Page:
Monday, March 10, 2014

Giving consent without getting informed: a cross-cultural issue in research ethics.


Giving consent without getting informed: a cross-cultural issue in research ethics.
J Empir Res Hum Res Ethics. 2013 Jul;8(3):12-21
Authors: Ghandour L, Yasmine R, El-Kak F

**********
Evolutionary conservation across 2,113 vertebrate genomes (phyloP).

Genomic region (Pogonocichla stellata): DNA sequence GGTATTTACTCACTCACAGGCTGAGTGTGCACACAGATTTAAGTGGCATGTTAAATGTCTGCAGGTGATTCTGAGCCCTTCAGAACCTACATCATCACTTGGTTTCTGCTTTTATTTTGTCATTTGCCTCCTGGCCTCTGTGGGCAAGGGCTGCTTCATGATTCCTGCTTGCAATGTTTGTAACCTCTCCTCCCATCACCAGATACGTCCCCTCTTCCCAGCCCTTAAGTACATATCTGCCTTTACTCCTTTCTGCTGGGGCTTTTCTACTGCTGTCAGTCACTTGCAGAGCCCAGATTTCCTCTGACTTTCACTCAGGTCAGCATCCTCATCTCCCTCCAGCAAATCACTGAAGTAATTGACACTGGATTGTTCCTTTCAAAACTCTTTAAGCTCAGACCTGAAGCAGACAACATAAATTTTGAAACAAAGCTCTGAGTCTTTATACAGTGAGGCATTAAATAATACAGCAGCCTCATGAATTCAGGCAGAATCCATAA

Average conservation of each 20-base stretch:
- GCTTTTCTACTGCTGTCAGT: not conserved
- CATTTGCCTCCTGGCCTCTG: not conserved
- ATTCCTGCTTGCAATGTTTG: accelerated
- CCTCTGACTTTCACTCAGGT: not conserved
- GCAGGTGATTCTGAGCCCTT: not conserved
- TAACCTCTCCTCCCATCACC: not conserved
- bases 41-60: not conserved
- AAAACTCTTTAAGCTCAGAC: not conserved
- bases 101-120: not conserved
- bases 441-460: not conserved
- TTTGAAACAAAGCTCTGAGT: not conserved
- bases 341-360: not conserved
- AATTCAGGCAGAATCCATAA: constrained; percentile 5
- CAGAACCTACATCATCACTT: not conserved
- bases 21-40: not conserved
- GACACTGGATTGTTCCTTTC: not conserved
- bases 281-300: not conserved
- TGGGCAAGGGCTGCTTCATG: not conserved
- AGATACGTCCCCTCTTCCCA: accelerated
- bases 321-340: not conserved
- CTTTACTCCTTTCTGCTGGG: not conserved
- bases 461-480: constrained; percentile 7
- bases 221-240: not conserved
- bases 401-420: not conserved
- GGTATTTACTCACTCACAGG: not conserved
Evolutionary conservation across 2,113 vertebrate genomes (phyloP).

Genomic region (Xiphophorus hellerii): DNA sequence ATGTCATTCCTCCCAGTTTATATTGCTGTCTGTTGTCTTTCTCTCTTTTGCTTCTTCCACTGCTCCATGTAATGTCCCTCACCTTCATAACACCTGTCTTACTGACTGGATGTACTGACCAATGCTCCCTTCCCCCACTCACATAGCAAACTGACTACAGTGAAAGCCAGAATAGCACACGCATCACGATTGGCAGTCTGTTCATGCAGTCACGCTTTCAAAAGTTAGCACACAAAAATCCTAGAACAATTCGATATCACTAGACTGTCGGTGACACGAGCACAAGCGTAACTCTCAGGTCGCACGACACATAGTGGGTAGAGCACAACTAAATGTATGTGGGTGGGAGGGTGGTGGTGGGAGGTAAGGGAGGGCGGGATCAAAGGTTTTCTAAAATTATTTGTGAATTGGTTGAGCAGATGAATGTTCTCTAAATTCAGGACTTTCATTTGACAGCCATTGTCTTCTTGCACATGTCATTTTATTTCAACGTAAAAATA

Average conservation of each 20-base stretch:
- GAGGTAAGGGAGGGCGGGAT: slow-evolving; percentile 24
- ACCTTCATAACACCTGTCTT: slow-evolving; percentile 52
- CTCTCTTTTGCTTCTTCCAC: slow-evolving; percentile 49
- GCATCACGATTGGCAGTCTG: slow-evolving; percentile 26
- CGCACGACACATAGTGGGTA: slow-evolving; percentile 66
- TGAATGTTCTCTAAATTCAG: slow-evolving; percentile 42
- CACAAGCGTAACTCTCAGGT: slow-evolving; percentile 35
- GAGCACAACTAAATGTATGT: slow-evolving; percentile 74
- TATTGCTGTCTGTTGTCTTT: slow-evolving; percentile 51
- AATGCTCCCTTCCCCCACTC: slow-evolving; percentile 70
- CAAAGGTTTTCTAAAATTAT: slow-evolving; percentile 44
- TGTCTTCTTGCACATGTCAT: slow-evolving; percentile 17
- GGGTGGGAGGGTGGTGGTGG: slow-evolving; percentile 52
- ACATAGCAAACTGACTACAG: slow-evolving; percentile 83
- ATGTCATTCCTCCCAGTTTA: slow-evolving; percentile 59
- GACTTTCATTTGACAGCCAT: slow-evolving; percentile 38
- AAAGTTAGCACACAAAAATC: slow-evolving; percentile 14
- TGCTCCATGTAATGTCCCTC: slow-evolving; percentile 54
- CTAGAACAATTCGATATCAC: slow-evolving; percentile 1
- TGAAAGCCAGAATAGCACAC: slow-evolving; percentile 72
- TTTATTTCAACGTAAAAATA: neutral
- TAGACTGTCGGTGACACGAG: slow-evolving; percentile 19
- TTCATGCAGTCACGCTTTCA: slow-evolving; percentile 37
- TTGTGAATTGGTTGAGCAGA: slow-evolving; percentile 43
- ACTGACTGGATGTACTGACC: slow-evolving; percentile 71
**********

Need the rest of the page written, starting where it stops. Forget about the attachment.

Informed consent forms (ICFs) maintain the integrity of research ethics and preserve participants' rights. Using cross-sectional online survey data on sexuality and sexual practices of private university students from Lebanon, this paper questions whether participants thoroughly read ICFs, and whether time taken to read ICFs is associated with data completeness. A total of 2,534 surveys were completed; a median time of 18.66 seconds was taken to read the 815-word ICF; 65% of participants consented within the first 30 seconds and 90% in less than the minimum predicted time (2.7 minutes). Our data indicates potential participant neglect of ICFs, raising the question of whether participants who endorse an informed consent form are truly informed of the study objectives and their rights.

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